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Doc Watson's Deep River Blues Lesson Tutorial

deep river blues tutorial by doc watsonDeep River Blues is one of those traditional songs that Doc just made his own. Although known as a flat picker, playing mountain and country songs and tunes, he also had a formidable finger picking style that was sure, steady and very uniquely his own.

Doc's finer picking patterns are deceptively simple to understand but very difficult to perform with the same speed and feel. It sounds more complex than it is because he introduces syncopation using his thumb, which can break out of the alternating bass style Travis pattern at any time and jump over to the treble strings to help out. This was a finger-style attribute common to several master guitarists such as Gary Davis, Floyd Council, Blind Blake, Big bill Broonzy and others.

Another thing that these great men shared is that they played with their thumb and just one finger. Broonzy played with bare fingers, while Doc used a plastic thumb pick and small plastic finger pick. Davis favored a large thumb pick and a steel finger pick. Using just one finger produces a distinctive timing and sound that is difficult to achieve when using two or three, which is what modern guitar players tend to do to try and capture the complexity. Sometimes it works and sometimes it doesn't!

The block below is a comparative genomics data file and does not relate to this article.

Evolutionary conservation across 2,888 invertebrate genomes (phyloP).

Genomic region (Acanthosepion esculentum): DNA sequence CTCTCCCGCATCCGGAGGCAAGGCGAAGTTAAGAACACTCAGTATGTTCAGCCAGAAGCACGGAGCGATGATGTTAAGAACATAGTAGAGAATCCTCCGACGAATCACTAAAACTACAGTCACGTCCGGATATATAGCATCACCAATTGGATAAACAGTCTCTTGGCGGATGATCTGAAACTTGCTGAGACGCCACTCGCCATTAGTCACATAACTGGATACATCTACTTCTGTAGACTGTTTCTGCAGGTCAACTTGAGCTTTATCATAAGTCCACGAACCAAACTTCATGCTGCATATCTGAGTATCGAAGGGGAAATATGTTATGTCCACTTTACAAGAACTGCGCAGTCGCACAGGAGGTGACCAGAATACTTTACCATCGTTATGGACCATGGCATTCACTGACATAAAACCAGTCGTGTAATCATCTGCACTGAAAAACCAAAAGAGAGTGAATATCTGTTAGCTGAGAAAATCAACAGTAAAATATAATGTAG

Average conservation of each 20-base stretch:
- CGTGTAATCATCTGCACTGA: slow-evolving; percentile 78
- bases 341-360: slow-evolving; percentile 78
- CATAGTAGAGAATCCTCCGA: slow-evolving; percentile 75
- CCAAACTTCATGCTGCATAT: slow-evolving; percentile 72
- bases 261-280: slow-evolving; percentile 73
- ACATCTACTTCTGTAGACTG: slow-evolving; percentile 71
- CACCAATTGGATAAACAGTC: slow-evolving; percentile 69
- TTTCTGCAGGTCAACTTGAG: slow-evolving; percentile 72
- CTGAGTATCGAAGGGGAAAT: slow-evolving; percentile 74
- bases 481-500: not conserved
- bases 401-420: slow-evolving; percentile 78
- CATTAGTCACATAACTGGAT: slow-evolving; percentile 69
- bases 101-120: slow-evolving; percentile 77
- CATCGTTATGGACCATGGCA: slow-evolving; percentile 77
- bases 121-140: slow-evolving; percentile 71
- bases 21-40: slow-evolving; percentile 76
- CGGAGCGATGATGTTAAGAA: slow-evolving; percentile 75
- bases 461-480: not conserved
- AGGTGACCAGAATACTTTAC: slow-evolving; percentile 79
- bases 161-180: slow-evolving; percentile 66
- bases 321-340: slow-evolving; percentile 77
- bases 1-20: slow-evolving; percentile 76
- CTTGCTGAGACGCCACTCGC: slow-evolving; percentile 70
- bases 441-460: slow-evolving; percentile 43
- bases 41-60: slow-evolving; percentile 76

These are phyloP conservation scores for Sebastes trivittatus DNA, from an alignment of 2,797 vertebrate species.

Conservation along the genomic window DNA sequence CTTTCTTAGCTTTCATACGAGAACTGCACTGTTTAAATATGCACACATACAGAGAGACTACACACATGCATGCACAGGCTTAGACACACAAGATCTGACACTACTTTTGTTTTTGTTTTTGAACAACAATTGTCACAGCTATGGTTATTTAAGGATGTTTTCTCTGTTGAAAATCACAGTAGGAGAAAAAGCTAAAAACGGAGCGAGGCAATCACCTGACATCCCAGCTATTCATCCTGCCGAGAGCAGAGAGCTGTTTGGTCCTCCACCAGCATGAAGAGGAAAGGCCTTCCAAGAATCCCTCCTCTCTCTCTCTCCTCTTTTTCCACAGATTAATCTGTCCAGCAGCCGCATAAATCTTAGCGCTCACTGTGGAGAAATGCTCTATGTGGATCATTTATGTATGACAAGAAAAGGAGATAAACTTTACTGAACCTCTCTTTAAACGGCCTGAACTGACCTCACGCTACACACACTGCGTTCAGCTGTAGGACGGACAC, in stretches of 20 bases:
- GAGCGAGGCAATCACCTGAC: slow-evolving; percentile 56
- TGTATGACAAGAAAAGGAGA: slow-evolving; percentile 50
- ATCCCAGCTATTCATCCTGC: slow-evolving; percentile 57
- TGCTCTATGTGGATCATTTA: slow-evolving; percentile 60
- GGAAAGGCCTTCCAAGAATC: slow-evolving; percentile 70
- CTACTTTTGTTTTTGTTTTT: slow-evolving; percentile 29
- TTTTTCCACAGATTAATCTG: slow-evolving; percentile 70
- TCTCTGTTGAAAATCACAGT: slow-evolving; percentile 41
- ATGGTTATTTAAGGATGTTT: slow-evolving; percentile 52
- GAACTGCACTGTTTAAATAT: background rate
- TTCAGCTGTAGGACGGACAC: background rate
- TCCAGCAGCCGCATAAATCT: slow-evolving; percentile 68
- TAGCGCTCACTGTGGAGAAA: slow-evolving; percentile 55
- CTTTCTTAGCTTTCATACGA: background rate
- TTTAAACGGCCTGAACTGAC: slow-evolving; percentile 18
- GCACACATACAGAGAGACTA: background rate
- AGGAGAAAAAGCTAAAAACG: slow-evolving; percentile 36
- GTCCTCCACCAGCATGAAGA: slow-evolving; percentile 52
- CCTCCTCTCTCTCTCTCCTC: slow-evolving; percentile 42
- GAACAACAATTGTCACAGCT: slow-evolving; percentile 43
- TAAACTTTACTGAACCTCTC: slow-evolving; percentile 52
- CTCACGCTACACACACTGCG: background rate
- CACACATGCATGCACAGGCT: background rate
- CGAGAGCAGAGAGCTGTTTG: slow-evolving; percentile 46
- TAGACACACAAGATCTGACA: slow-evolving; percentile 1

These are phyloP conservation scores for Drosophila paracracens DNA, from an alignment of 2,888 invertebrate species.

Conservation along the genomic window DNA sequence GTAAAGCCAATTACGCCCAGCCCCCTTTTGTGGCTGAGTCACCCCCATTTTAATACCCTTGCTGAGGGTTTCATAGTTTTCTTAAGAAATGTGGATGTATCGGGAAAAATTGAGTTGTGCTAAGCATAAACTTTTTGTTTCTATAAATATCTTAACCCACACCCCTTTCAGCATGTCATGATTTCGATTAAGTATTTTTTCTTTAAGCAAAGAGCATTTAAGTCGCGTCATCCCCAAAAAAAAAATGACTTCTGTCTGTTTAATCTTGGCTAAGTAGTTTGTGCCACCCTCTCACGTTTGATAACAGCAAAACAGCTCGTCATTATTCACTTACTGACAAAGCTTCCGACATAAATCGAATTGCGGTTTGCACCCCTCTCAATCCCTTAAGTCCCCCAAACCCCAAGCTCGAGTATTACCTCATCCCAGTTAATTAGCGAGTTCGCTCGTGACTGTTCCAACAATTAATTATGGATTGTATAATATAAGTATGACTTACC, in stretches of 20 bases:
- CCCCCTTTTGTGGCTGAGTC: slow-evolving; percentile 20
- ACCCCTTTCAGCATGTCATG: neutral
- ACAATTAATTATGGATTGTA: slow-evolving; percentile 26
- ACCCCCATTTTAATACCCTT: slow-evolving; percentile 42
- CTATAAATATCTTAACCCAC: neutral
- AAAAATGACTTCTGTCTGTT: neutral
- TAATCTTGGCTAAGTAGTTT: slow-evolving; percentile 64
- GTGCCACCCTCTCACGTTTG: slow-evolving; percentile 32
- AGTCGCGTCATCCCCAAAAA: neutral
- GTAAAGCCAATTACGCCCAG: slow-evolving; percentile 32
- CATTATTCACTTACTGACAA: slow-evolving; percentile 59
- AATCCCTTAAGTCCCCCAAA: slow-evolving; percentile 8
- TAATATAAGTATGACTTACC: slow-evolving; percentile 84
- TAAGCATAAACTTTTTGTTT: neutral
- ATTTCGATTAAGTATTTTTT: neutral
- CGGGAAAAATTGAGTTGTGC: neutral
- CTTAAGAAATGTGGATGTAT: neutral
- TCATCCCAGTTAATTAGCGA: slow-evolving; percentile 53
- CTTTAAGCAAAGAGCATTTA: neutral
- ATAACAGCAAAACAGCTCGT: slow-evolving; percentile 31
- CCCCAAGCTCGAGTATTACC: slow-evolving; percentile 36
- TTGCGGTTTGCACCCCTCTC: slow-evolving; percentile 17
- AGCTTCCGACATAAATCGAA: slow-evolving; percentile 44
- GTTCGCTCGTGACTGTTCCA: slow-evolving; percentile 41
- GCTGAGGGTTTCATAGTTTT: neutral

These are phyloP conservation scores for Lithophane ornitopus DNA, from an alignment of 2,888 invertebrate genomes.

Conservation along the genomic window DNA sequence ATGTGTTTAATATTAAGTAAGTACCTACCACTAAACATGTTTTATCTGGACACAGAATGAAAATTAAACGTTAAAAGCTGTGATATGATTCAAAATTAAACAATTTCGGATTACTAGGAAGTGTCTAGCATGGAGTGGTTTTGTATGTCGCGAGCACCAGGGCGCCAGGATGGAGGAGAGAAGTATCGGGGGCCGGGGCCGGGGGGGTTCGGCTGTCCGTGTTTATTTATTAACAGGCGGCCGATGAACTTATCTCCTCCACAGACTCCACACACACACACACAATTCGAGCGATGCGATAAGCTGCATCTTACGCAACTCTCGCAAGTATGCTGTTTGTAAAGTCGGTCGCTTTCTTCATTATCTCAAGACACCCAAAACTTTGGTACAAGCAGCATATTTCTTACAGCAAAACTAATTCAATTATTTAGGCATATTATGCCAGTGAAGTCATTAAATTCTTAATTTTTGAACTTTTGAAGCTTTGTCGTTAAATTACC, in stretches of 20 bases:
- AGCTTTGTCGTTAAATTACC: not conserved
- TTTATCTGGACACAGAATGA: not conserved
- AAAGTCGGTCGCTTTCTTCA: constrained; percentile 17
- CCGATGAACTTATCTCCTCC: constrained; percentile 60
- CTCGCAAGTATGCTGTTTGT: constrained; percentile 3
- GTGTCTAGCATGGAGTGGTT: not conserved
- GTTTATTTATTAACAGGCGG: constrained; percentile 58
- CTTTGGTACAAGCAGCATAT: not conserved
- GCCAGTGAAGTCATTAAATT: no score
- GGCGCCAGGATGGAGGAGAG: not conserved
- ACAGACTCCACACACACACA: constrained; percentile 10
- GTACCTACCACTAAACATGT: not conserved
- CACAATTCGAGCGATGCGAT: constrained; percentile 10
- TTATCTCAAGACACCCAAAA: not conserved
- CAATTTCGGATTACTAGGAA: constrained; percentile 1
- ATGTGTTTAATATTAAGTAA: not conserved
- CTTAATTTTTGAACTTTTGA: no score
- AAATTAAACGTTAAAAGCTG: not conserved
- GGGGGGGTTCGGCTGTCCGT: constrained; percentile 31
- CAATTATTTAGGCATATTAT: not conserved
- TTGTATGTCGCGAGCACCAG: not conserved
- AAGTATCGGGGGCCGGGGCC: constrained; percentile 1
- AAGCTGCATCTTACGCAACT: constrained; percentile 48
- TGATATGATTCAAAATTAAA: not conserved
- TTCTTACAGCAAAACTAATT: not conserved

The video lesson below gives detailed tips abut playing Deep River Blues in Doc Watson style - take it easy!


Is There More Than One Way To Fingerpick Deep River Blues?


I tried to show a couple of ways to simplify Doc's fingerpicking pattern for 'Deep River' so that we can more easily approximate the sound without needing to try and duplicate the genius of his style. The trick is let the thumb strum across more than one string to add a little false syncopation. In Doc's version, he uses his finger for this, but it means that the forefinger needs to move pretty swiftly to hit all the notes with the right timing - checkout the video to see what I mean.

Of course, just like the great works of all the blues men, the timing is very important. Not only the regular spacing of notes, but the pace has to be just right, not to fast and not too slow. Another aspect of Doc's guitar work is the way in which he clips those bass notes just after striking them with his thumb. The palm of his picking hand just drops onto the strings just after hitting them so that they don't ring, but gets chokes off or damped before the note rings. It isn't completely stifled, just clipped. This gives the effect of a bouncy almost ragtime guitar feel which is very appealing.

The whole thing is made compete and unique by Doc's voice, which we can't really copy - we all have our own way of singing! For singing in general, I don't try to copy the old blues men's intonation or style - I'm British and it doesn't work for me! I think it's sufficient t play good guitar and try to pay homage to the feeling. If you don't sound like and an African American guy who played guitar on the streets for a living, don't worry about it!

Where Did The Song 'Deep River Blues' Come From?


Here is a nice article about Doc and his son Merle:

Arthel Lane "Doc" Watson was born on March 3, 1923, in Deep Gap, North Carolina, the sixth of nine children born to Annie Greene and General Dixon Watson. He was stricken with blindness at age one as he had a birth defect in the blood vessels of his eyes, which lead to an eye infection that robbed him of his vision. Despite his disability, he staunchly refused to let it deter him from fulfilling his goals and aspirations.